Different forums call for different styles
For news stories and press releases, your style should be direct and informative. This is actually one place where quirkiness and witticisms aren’t needed—the goal is to convey information efficiently and gain media coverage.
Headlines are their own special category—doing them well is really an art. It takes practice, but here are some tips.
Sometimes you just need to say what it is and summarize
- Determined to increase diversity in the sciences
- High school students wrestle with ethical quandaries
- Did life begin on land rather than in the sea?
Other times you can be playful if the story allows
- Let the trash-talking begin: UCSC joins national college recycling competition
- Reef madness: A coral grows at UC Santa Cruz
- Turkey tale: How the big birds have pecked their way into campus legend
Play with words
Take a cue from the article itself
- Type and literature and poetry
- Things everyone cares about
- A visionary, a genius, and the human genome
Seek common phrases to tweak
Try to think of common phrases that echo the words in the article and make a play on them. Careful not to be offensive in some way; think it through from every perspective. It’s a good idea to Google a phrase and make sure it’s not something horrible.
Play with pop culture references
Here’s your chance to shine with smart, creative, witty posts. Social media is, by nature, ephemeral and made for short attention spans. So short, simple, fun, and smart is best. Be genuine and heartfelt, however—snarkiness or cattiness are not appropriate for university social media platforms. A platform such as Facebook can, by nature, consist of longer blurbs than Twitter (which, of course, are limited to 140 characters). However, you don’t want to write long on Facebook, either, and risk losing attention. Approximately 30- to 50-word posts are ideal. To write a Tweet, dispense with articles such as “a” and “the”—and even punctuation such as periods—to trim the post down to fit, and keep it to the basics. Always hashtag it with #ucsc, plus any other relevant hashtags (#UCSCAlumniWeekend, #kzsc, #vinyl, #stewardship, #ucscnaturalreserves, for example). Hashtags can be upper- or lowercase.
Example of a tweet:
Writing for email
Getting emails right—to the right people, at the right time, and in the right voice—might look easy, but it’s not. It takes work and careful attention to detail. Just like paper mail, each email sent from UC Santa Cruz should be clear in purpose and meaningful to the person receiving it. We want people to open emails from UC Santa Cruz and feel good about hearing from us. Please see
Writing for fundraising
There are best practices specific to development (fundraising) writing. Many people and organizations ask for money, and people who give get many requests. Giving is a choice.
See this complete guide on ways to inspire support.
Writing for the web
Writing for the web is a bit different than writing for print. Essentially, web writing needs to be more concise so that website visitors can get their information as quickly as possible. Following are some tips for writing for the web.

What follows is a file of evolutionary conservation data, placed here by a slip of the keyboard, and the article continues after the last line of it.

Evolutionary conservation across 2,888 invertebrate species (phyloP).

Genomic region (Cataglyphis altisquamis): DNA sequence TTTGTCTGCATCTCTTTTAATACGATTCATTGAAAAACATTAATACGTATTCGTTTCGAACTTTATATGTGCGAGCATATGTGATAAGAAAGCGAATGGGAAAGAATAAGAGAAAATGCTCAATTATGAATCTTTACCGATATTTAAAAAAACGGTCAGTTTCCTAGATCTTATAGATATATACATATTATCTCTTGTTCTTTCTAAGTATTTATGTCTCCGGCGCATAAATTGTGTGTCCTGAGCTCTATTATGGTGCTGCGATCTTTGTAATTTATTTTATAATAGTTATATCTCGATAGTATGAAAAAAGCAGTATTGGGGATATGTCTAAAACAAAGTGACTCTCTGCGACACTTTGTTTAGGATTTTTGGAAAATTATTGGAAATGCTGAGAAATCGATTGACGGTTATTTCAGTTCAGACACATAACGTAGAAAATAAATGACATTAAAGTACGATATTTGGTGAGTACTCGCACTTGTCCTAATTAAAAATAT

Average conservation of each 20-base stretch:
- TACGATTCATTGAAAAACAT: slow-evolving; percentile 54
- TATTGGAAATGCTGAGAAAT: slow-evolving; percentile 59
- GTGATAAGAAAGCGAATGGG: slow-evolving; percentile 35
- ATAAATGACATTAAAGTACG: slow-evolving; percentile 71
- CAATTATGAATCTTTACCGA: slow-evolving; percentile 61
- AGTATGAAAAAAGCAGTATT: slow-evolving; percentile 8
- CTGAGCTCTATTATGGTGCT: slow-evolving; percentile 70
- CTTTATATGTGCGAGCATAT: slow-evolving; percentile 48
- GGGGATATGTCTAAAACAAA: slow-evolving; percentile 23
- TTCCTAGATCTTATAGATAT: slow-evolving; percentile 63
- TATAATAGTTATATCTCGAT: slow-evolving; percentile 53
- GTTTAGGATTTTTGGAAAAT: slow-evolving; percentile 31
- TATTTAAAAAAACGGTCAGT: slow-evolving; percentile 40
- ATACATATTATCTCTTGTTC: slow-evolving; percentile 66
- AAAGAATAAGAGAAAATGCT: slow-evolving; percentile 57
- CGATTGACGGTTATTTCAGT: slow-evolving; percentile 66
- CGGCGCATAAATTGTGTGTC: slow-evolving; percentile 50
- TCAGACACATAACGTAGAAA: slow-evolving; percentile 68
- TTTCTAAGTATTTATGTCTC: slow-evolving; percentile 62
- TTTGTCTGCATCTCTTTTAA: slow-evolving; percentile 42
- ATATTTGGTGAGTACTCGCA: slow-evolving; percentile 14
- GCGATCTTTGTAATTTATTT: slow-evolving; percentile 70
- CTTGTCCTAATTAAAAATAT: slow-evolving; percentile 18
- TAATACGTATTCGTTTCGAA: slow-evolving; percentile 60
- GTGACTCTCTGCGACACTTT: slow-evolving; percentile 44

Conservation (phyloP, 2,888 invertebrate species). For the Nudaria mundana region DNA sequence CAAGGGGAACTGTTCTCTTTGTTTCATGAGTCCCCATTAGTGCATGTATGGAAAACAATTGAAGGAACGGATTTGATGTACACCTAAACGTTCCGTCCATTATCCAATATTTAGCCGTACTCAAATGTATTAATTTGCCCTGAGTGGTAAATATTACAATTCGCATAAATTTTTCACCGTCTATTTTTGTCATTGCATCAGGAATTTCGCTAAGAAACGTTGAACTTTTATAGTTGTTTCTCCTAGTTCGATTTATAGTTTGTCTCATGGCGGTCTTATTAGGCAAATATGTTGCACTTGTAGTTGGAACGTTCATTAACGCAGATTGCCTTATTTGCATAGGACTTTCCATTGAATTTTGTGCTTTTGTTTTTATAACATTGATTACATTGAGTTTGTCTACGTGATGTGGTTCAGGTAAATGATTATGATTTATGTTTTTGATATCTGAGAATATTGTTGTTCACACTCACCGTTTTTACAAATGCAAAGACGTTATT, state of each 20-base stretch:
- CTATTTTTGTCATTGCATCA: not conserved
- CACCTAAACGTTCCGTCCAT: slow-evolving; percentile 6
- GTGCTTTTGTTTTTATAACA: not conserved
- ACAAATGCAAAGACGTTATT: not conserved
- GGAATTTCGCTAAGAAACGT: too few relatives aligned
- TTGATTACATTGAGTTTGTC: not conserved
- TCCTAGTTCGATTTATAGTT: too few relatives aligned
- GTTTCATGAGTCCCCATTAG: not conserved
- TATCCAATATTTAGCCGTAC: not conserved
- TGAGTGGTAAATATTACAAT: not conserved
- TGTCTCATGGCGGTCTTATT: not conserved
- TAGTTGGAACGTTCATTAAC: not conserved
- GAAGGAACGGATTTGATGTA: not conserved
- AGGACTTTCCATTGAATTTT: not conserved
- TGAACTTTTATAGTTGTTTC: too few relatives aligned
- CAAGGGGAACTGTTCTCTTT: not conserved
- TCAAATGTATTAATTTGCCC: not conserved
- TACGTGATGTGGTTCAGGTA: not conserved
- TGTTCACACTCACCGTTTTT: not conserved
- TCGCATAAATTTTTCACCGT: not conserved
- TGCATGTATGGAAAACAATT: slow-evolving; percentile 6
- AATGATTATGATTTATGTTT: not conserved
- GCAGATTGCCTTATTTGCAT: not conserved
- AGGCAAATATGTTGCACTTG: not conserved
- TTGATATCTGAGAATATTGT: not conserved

The No. 1 problem people have with any website is that they can’t get to the content as fast as they want to get it. Help people complete the task they came there to do. People have no patience online. They will scan in couple seconds, and if they don’t see what they came there for, they are simply going to leave. As a rule, people must connect with your page in five seconds or less. Scanability is very important. Use subheads. They make sites scannable. Avoid long blocks of dense text. No paragraph should be more than five lines long. Avoid jargon. Ask yourself if the language you’re using is understandable by people not in that field. Convert jargon to words normal people can understand. Don’t over-glow. If you claim to be “prestigious” or the “gold standard” when you’re not, it’s not believable or credible, so it actually hurts your reputation. If you can’t substantiate the claim, take it off the site. Keep reading levels low. Within the high school level. Do analytics research to find out what people coming to the site most often want to do. This will help guide you on the content of the page.
Try to avoid the overly flowery—we can all fall into that trap easily! Have a colleague rein you in if you need editing.
UC Santa Cruz Alumni Weekend 2016 This weekend is for you—Come Home Save the date April 29–May 1, 2016 UC Santa Cruz touches the heart and fires the imagination. Here, you were challenged and encouraged, surprised and amazed, emboldened and enraptured. Come Home—to see old friends, engage your mind, reawaken memories, and walk paths both familiar and new. Alumni Weekend 2016—This Weekend is for You
UC Santa Cruz Alumni Weekend 2016 This weekend is for you—Come Home Save the date April 29–May 1, 2016 UC Santa Cruz touches the heart and fires the imagination. Your onetime “home away from home” is waiting for you come back and get fired up again. Join us for a fun-filled weekend of lectures, music, fresh food, and good wine while you roam paths both familiar and new. Look for a complete listing of Alumni Weekend events in the UC Santa Cruz alumni magazine coming out in March. Alumni Weekend 2016—This Weekend is for You. COME HOME.